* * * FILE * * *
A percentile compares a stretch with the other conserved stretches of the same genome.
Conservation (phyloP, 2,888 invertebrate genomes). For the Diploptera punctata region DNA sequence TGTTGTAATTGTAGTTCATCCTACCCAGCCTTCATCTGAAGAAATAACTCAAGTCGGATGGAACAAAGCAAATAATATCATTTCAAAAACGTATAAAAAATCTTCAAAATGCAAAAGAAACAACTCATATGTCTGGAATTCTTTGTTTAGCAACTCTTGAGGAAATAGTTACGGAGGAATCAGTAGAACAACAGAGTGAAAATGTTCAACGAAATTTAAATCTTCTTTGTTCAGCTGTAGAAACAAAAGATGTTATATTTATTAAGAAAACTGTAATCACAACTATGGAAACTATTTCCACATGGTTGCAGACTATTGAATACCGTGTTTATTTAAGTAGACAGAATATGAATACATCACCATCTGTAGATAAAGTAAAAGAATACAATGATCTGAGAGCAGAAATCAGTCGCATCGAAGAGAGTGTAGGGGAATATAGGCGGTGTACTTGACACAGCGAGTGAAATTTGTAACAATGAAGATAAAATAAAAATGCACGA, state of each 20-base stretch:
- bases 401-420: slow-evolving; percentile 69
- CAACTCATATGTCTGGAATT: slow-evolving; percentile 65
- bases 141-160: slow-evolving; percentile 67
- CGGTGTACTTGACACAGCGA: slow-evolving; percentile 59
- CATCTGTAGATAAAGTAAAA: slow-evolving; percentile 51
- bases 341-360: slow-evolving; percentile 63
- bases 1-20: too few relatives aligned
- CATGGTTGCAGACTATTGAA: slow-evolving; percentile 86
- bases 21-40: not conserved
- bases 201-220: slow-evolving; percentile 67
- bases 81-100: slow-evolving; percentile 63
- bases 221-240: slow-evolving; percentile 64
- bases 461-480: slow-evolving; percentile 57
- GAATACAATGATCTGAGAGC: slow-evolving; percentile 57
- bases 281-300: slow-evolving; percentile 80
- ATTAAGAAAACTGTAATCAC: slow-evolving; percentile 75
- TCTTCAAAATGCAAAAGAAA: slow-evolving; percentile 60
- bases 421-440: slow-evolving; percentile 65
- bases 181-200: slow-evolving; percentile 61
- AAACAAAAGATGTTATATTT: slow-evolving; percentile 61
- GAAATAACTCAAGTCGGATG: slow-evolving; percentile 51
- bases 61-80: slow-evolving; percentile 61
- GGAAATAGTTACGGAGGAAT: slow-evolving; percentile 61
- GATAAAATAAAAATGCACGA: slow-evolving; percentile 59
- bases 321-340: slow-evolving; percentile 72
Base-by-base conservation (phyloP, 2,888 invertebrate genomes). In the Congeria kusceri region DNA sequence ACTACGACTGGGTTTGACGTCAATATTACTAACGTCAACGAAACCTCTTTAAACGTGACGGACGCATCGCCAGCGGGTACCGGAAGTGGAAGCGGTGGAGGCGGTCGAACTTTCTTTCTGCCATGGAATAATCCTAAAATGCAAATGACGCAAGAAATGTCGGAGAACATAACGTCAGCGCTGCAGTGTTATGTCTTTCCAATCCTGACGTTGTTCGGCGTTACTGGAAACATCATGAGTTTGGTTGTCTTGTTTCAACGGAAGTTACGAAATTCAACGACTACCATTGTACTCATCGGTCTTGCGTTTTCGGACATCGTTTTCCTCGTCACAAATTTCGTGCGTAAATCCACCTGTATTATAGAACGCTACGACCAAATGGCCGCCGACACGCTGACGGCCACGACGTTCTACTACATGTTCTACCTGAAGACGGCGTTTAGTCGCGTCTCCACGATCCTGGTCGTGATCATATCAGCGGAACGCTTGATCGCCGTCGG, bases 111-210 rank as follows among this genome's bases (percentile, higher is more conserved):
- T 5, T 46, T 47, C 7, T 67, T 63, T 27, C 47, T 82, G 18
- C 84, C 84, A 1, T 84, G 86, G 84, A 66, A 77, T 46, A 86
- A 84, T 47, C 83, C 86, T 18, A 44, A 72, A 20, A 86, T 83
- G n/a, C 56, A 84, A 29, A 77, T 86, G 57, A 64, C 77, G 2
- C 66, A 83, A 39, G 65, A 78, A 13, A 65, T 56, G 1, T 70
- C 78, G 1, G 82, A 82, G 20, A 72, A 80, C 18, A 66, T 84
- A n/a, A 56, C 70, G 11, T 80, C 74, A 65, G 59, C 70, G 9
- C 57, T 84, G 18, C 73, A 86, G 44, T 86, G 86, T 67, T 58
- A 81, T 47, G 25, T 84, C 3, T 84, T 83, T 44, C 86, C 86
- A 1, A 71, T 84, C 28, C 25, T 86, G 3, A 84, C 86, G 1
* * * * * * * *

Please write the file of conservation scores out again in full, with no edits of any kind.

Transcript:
A percentile compares a stretch with the other conserved stretches of the same genome.
Conservation (phyloP, 2,888 invertebrate genomes). For the Diploptera punctata region DNA sequence TGTTGTAATTGTAGTTCATCCTACCCAGCCTTCATCTGAAGAAATAACTCAAGTCGGATGGAACAAAGCAAATAATATCATTTCAAAAACGTATAAAAAATCTTCAAAATGCAAAAGAAACAACTCATATGTCTGGAATTCTTTGTTTAGCAACTCTTGAGGAAATAGTTACGGAGGAATCAGTAGAACAACAGAGTGAAAATGTTCAACGAAATTTAAATCTTCTTTGTTCAGCTGTAGAAACAAAAGATGTTATATTTATTAAGAAAACTGTAATCACAACTATGGAAACTATTTCCACATGGTTGCAGACTATTGAATACCGTGTTTATTTAAGTAGACAGAATATGAATACATCACCATCTGTAGATAAAGTAAAAGAATACAATGATCTGAGAGCAGAAATCAGTCGCATCGAAGAGAGTGTAGGGGAATATAGGCGGTGTACTTGACACAGCGAGTGAAATTTGTAACAATGAAGATAAAATAAAAATGCACGA, state of each 20-base stretch:
- bases 401-420: slow-evolving; percentile 69
- CAACTCATATGTCTGGAATT: slow-evolving; percentile 65
- bases 141-160: slow-evolving; percentile 67
- CGGTGTACTTGACACAGCGA: slow-evolving; percentile 59
- CATCTGTAGATAAAGTAAAA: slow-evolving; percentile 51
- bases 341-360: slow-evolving; percentile 63
- bases 1-20: too few relatives aligned
- CATGGTTGCAGACTATTGAA: slow-evolving; percentile 86
- bases 21-40: not conserved
- bases 201-220: slow-evolving; percentile 67
- bases 81-100: slow-evolving; percentile 63
- bases 221-240: slow-evolving; percentile 64
- bases 461-480: slow-evolving; percentile 57
- GAATACAATGATCTGAGAGC: slow-evolving; percentile 57
- bases 281-300: slow-evolving; percentile 80
- ATTAAGAAAACTGTAATCAC: slow-evolving; percentile 75
- TCTTCAAAATGCAAAAGAAA: slow-evolving; percentile 60
- bases 421-440: slow-evolving; percentile 65
- bases 181-200: slow-evolving; percentile 61
- AAACAAAAGATGTTATATTT: slow-evolving; percentile 61
- GAAATAACTCAAGTCGGATG: slow-evolving; percentile 51
- bases 61-80: slow-evolving; percentile 61
- GGAAATAGTTACGGAGGAAT: slow-evolving; percentile 61
- GATAAAATAAAAATGCACGA: slow-evolving; percentile 59
- bases 321-340: slow-evolving; percentile 72
Base-by-base conservation (phyloP, 2,888 invertebrate genomes). In the Congeria kusceri region DNA sequence ACTACGACTGGGTTTGACGTCAATATTACTAACGTCAACGAAACCTCTTTAAACGTGACGGACGCATCGCCAGCGGGTACCGGAAGTGGAAGCGGTGGAGGCGGTCGAACTTTCTTTCTGCCATGGAATAATCCTAAAATGCAAATGACGCAAGAAATGTCGGAGAACATAACGTCAGCGCTGCAGTGTTATGTCTTTCCAATCCTGACGTTGTTCGGCGTTACTGGAAACATCATGAGTTTGGTTGTCTTGTTTCAACGGAAGTTACGAAATTCAACGACTACCATTGTACTCATCGGTCTTGCGTTTTCGGACATCGTTTTCCTCGTCACAAATTTCGTGCGTAAATCCACCTGTATTATAGAACGCTACGACCAAATGGCCGCCGACACGCTGACGGCCACGACGTTCTACTACATGTTCTACCTGAAGACGGCGTTTAGTCGCGTCTCCACGATCCTGGTCGTGATCATATCAGCGGAACGCTTGATCGCCGTCGG, bases 111-210 rank as follows among this genome's bases (percentile, higher is more conserved):
- T 5, T 46, T 47, C 7, T 67, T 63, T 27, C 47, T 82, G 18
- C 84, C 84, A 1, T 84, G 86, G 84, A 66, A 77, T 46, A 86
- A 84, T 47, C 83, C 86, T 18, A 44, A 72, A 20, A 86, T 83
- G n/a, C 56, A 84, A 29, A 77, T 86, G 57, A 64, C 77, G 2
- C 66, A 83, A 39, G 65, A 78, A 13, A 65, T 56, G 1, T 70
- C 78, G 1, G 82, A 82, G 20, A 72, A 80, C 18, A 66, T 84
- A n/a, A 56, C 70, G 11, T 80, C 74, A 65, G 59, C 70, G 9
- C 57, T 84, G 18, C 73, A 86, G 44, T 86, G 86, T 67, T 58
- A 81, T 47, G 25, T 84, C 3, T 84, T 83, T 44, C 86, C 86
- A 1, A 71, T 84, C 28, C 25, T 86, G 3, A 84, C 86, G 1